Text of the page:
John Wilkinson asked about degradation of NaOH due to temperature
fluctuations. I suspect that the degradation may be due to age more
than temperature fluctuations. NaOH solutions have a tendency to adsorb
CO2 from the atmosphere over time. The CO2 combines with H2O in the
solution, forming carbonic acid (H2CO3). Being an acid, the H2CO3
dissociates into H+ and HCO3-. H+ combines with OH- (from the
dissociated NaOH) and forms more H2O. Since there is less OH- in the
solution than there was originally, more of the NaOH solution would have
to be used to reach the titration end point and your wine/mead would
appear less acidic than it really was.

I'd also like to address a few comments/questions made by Wout
Klingens. All scientists (not just some) say CO2 is heavier than air.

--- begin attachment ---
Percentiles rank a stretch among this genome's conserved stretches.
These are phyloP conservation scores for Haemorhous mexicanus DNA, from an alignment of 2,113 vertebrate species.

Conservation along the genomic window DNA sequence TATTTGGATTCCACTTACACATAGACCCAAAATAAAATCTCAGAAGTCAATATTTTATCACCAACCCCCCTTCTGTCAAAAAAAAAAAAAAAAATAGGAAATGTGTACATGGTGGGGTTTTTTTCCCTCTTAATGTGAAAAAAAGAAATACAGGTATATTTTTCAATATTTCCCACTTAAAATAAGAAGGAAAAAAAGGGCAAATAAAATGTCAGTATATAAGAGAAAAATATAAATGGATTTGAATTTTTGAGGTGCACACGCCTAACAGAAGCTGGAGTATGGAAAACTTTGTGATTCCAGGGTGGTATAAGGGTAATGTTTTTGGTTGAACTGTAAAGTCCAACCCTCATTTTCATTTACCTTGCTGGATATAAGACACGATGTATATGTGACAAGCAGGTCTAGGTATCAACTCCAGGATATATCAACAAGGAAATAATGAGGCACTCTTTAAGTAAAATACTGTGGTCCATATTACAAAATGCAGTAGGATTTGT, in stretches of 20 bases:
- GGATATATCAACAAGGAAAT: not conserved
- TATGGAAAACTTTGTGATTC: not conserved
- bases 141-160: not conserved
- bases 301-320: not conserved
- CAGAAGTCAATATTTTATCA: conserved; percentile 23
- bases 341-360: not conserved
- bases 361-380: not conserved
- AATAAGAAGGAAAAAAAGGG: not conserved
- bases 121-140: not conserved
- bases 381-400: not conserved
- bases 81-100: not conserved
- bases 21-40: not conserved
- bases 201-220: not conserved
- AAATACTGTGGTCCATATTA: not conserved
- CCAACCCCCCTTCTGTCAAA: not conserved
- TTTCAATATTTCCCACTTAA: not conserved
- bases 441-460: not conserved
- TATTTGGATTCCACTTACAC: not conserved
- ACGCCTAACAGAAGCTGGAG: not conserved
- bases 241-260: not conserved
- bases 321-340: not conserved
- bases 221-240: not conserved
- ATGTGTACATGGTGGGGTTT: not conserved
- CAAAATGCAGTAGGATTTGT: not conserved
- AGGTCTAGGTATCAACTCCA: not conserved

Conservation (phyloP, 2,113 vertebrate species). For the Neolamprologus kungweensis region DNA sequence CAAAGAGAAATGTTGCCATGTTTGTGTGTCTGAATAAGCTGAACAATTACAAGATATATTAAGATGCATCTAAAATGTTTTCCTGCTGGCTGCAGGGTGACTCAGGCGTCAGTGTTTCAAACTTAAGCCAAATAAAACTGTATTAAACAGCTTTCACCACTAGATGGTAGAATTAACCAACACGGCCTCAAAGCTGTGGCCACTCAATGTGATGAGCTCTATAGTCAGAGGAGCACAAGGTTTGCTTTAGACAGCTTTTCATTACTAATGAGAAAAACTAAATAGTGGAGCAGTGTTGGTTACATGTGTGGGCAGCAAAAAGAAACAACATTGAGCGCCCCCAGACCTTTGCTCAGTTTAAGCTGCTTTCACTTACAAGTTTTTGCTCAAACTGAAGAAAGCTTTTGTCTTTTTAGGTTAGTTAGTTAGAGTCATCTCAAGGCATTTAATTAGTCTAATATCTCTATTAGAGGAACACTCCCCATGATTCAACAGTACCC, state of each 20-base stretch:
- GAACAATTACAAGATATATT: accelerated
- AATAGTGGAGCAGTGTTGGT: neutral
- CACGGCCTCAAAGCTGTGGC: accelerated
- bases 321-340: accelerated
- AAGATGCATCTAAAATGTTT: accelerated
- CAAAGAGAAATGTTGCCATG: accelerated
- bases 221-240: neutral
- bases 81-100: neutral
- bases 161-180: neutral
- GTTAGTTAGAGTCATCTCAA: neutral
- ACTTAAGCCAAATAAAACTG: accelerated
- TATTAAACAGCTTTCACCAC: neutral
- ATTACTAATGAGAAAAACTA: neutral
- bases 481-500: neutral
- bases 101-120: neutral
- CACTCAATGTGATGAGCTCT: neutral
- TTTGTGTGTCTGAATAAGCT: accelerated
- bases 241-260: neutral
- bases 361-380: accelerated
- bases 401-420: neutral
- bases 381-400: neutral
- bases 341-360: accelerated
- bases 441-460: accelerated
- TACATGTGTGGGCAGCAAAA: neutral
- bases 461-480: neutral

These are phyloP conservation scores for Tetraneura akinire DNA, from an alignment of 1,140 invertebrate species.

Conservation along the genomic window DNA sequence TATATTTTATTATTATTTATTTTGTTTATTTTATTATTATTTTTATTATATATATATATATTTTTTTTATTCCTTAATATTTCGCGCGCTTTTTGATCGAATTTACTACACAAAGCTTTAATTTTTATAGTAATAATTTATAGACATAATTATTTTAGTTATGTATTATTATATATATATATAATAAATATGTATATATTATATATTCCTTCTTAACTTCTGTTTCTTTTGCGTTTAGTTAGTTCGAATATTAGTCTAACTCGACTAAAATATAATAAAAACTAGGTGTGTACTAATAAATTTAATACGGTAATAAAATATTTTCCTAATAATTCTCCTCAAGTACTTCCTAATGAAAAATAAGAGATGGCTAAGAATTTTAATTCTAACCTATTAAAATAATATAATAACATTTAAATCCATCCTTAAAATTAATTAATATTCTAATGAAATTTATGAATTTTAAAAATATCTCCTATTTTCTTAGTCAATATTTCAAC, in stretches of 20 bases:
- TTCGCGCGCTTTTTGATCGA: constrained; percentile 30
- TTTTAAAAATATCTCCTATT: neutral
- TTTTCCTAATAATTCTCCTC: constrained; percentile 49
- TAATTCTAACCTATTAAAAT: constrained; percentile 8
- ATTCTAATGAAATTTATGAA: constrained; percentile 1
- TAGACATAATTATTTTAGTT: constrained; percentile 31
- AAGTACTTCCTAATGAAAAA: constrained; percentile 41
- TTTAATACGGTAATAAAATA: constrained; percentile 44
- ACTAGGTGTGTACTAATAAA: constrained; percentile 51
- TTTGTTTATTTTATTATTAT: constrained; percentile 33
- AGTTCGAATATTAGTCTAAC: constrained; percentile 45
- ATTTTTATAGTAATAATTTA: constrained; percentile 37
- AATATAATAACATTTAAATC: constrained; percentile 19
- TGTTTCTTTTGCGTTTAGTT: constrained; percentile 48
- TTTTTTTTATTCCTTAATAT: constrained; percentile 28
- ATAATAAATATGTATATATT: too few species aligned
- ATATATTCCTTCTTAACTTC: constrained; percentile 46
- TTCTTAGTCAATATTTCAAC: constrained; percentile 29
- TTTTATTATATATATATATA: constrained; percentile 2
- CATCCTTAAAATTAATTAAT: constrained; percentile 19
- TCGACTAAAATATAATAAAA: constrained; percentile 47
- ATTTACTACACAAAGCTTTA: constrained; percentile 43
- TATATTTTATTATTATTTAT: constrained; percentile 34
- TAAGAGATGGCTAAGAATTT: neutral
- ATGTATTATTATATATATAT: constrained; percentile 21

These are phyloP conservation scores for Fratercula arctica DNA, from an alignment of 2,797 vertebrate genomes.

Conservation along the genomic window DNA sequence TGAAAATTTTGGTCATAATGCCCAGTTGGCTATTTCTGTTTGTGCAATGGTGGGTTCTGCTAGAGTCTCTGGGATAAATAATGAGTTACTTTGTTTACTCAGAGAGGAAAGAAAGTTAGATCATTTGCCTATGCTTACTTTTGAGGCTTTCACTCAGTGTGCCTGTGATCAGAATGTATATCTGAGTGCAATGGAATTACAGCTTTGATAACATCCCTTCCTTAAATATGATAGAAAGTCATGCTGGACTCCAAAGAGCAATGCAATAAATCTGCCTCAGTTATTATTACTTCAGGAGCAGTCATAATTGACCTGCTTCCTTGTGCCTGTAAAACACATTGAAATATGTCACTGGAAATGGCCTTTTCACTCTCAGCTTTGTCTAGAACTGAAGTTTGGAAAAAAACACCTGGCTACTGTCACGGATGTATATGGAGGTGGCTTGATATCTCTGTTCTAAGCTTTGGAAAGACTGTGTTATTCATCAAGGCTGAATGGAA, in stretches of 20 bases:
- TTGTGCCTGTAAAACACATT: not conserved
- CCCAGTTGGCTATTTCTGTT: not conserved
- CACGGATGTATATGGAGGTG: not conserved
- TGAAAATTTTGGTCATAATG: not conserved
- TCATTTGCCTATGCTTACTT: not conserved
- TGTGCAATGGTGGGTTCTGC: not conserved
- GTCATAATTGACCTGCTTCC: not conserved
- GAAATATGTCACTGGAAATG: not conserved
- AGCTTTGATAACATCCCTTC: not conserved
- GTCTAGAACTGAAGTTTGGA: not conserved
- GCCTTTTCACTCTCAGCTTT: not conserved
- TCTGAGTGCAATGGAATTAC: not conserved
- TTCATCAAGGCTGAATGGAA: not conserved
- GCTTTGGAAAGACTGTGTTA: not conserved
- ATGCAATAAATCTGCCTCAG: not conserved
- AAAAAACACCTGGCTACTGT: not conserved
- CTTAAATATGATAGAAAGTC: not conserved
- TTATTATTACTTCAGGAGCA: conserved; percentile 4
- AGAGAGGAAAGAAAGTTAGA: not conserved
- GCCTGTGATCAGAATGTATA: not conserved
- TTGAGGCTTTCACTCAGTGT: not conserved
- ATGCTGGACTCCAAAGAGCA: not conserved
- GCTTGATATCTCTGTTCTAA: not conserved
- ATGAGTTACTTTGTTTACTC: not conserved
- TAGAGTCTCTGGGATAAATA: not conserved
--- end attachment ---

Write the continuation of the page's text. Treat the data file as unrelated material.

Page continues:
Air is 99% N2 (molecular weight 28) and O2 (molecular weight 32). CO2
has a molecular weight of 44 and is therefore heavier than air. The
reason we all don't suffocate (especially my ancestors in the low-lying
Netherlands) is primarily due to advection (winds) in the atmosphere.
Diffusion also plays a part, but advection really stirs up the
atmosphere. That's why heavy molecules like CFCs can make it all the
way to the stratosphere and destroy ozone (O3, molecular weight 48).

Wout also asks what "saturation with air" means. All gases will
dissolve in water or other liquids. The amount of any particular gas
that will dissolve in water is a function of the amount of the gas in
air and the affinity for that gas to dissolve in water (the Henry's Law